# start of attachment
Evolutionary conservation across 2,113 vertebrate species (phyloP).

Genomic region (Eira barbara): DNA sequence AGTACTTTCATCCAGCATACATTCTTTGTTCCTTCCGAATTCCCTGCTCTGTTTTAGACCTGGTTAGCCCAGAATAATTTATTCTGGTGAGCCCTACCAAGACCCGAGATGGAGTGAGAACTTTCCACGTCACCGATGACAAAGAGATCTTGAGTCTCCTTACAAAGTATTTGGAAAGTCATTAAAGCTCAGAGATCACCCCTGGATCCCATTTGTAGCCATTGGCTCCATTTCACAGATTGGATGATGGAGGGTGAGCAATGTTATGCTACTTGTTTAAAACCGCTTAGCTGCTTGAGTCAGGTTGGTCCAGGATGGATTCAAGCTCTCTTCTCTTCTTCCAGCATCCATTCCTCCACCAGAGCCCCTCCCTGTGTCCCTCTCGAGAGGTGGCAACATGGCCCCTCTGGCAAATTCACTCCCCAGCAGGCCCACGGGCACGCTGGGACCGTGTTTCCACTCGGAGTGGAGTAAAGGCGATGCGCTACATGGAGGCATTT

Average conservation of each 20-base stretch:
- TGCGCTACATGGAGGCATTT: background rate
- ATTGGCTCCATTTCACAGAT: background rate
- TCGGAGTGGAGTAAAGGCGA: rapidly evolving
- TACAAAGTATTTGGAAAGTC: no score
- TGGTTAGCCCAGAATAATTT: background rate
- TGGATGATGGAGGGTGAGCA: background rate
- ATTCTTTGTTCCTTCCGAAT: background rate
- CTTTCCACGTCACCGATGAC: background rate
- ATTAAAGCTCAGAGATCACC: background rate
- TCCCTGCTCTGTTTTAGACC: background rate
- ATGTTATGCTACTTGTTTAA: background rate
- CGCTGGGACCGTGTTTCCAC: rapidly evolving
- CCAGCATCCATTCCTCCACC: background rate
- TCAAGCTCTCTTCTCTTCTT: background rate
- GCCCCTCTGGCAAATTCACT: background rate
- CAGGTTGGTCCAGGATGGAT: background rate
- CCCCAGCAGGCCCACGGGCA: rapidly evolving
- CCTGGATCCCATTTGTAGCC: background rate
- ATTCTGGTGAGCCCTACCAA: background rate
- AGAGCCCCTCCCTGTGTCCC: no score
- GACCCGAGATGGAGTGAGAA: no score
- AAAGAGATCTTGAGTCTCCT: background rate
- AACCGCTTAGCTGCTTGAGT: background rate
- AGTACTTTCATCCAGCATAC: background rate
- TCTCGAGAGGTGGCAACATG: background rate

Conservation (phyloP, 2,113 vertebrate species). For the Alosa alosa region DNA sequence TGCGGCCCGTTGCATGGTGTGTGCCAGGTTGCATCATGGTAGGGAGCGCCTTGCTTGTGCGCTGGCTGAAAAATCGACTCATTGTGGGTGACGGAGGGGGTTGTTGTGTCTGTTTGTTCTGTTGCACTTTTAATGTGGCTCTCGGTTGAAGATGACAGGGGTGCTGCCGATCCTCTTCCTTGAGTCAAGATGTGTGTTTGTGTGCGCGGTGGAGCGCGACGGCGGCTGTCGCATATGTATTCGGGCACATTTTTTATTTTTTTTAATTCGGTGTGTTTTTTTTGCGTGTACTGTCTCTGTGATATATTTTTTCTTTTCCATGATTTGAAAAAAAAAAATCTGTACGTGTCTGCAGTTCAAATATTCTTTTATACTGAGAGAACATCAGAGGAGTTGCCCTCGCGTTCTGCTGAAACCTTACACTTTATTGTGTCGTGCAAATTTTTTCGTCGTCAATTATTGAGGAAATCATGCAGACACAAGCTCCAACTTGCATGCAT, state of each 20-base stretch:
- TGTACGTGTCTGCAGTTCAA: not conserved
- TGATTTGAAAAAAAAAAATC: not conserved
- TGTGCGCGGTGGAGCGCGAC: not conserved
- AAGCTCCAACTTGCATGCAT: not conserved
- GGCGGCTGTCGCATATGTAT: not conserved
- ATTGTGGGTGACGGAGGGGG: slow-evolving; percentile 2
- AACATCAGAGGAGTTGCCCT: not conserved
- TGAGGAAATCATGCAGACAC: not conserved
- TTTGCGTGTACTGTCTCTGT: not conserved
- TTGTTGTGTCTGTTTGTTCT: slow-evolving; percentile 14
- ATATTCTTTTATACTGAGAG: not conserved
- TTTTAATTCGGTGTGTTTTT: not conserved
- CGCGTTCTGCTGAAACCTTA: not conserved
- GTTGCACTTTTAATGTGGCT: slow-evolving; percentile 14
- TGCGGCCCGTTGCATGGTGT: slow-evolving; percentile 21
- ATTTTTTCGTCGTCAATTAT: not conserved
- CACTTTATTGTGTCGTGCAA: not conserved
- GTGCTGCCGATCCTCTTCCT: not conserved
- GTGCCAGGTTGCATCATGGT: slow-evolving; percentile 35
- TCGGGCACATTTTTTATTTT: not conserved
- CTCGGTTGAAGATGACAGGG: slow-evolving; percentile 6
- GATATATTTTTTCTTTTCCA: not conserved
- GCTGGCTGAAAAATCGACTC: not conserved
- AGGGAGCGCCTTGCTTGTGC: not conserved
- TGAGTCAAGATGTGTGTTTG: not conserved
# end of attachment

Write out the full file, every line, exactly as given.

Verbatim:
Evolutionary conservation across 2,113 vertebrate species (phyloP).

Genomic region (Eira barbara): DNA sequence AGTACTTTCATCCAGCATACATTCTTTGTTCCTTCCGAATTCCCTGCTCTGTTTTAGACCTGGTTAGCCCAGAATAATTTATTCTGGTGAGCCCTACCAAGACCCGAGATGGAGTGAGAACTTTCCACGTCACCGATGACAAAGAGATCTTGAGTCTCCTTACAAAGTATTTGGAAAGTCATTAAAGCTCAGAGATCACCCCTGGATCCCATTTGTAGCCATTGGCTCCATTTCACAGATTGGATGATGGAGGGTGAGCAATGTTATGCTACTTGTTTAAAACCGCTTAGCTGCTTGAGTCAGGTTGGTCCAGGATGGATTCAAGCTCTCTTCTCTTCTTCCAGCATCCATTCCTCCACCAGAGCCCCTCCCTGTGTCCCTCTCGAGAGGTGGCAACATGGCCCCTCTGGCAAATTCACTCCCCAGCAGGCCCACGGGCACGCTGGGACCGTGTTTCCACTCGGAGTGGAGTAAAGGCGATGCGCTACATGGAGGCATTT

Average conservation of each 20-base stretch:
- TGCGCTACATGGAGGCATTT: background rate
- ATTGGCTCCATTTCACAGAT: background rate
- TCGGAGTGGAGTAAAGGCGA: rapidly evolving
- TACAAAGTATTTGGAAAGTC: no score
- TGGTTAGCCCAGAATAATTT: background rate
- TGGATGATGGAGGGTGAGCA: background rate
- ATTCTTTGTTCCTTCCGAAT: background rate
- CTTTCCACGTCACCGATGAC: background rate
- ATTAAAGCTCAGAGATCACC: background rate
- TCCCTGCTCTGTTTTAGACC: background rate
- ATGTTATGCTACTTGTTTAA: background rate
- CGCTGGGACCGTGTTTCCAC: rapidly evolving
- CCAGCATCCATTCCTCCACC: background rate
- TCAAGCTCTCTTCTCTTCTT: background rate
- GCCCCTCTGGCAAATTCACT: background rate
- CAGGTTGGTCCAGGATGGAT: background rate
- CCCCAGCAGGCCCACGGGCA: rapidly evolving
- CCTGGATCCCATTTGTAGCC: background rate
- ATTCTGGTGAGCCCTACCAA: background rate
- AGAGCCCCTCCCTGTGTCCC: no score
- GACCCGAGATGGAGTGAGAA: no score
- AAAGAGATCTTGAGTCTCCT: background rate
- AACCGCTTAGCTGCTTGAGT: background rate
- AGTACTTTCATCCAGCATAC: background rate
- TCTCGAGAGGTGGCAACATG: background rate

Conservation (phyloP, 2,113 vertebrate species). For the Alosa alosa region DNA sequence TGCGGCCCGTTGCATGGTGTGTGCCAGGTTGCATCATGGTAGGGAGCGCCTTGCTTGTGCGCTGGCTGAAAAATCGACTCATTGTGGGTGACGGAGGGGGTTGTTGTGTCTGTTTGTTCTGTTGCACTTTTAATGTGGCTCTCGGTTGAAGATGACAGGGGTGCTGCCGATCCTCTTCCTTGAGTCAAGATGTGTGTTTGTGTGCGCGGTGGAGCGCGACGGCGGCTGTCGCATATGTATTCGGGCACATTTTTTATTTTTTTTAATTCGGTGTGTTTTTTTTGCGTGTACTGTCTCTGTGATATATTTTTTCTTTTCCATGATTTGAAAAAAAAAAATCTGTACGTGTCTGCAGTTCAAATATTCTTTTATACTGAGAGAACATCAGAGGAGTTGCCCTCGCGTTCTGCTGAAACCTTACACTTTATTGTGTCGTGCAAATTTTTTCGTCGTCAATTATTGAGGAAATCATGCAGACACAAGCTCCAACTTGCATGCAT, state of each 20-base stretch:
- TGTACGTGTCTGCAGTTCAA: not conserved
- TGATTTGAAAAAAAAAAATC: not conserved
- TGTGCGCGGTGGAGCGCGAC: not conserved
- AAGCTCCAACTTGCATGCAT: not conserved
- GGCGGCTGTCGCATATGTAT: not conserved
- ATTGTGGGTGACGGAGGGGG: slow-evolving; percentile 2
- AACATCAGAGGAGTTGCCCT: not conserved
- TGAGGAAATCATGCAGACAC: not conserved
- TTTGCGTGTACTGTCTCTGT: not conserved
- TTGTTGTGTCTGTTTGTTCT: slow-evolving; percentile 14
- ATATTCTTTTATACTGAGAG: not conserved
- TTTTAATTCGGTGTGTTTTT: not conserved
- CGCGTTCTGCTGAAACCTTA: not conserved
- GTTGCACTTTTAATGTGGCT: slow-evolving; percentile 14
- TGCGGCCCGTTGCATGGTGT: slow-evolving; percentile 21
- ATTTTTTCGTCGTCAATTAT: not conserved
- CACTTTATTGTGTCGTGCAA: not conserved
- GTGCTGCCGATCCTCTTCCT: not conserved
- GTGCCAGGTTGCATCATGGT: slow-evolving; percentile 35
- TCGGGCACATTTTTTATTTT: not conserved
- CTCGGTTGAAGATGACAGGG: slow-evolving; percentile 6
- GATATATTTTTTCTTTTCCA: not conserved
- GCTGGCTGAAAAATCGACTC: not conserved
- AGGGAGCGCCTTGCTTGTGC: not conserved
- TGAGTCAAGATGTGTGTTTG: not conserved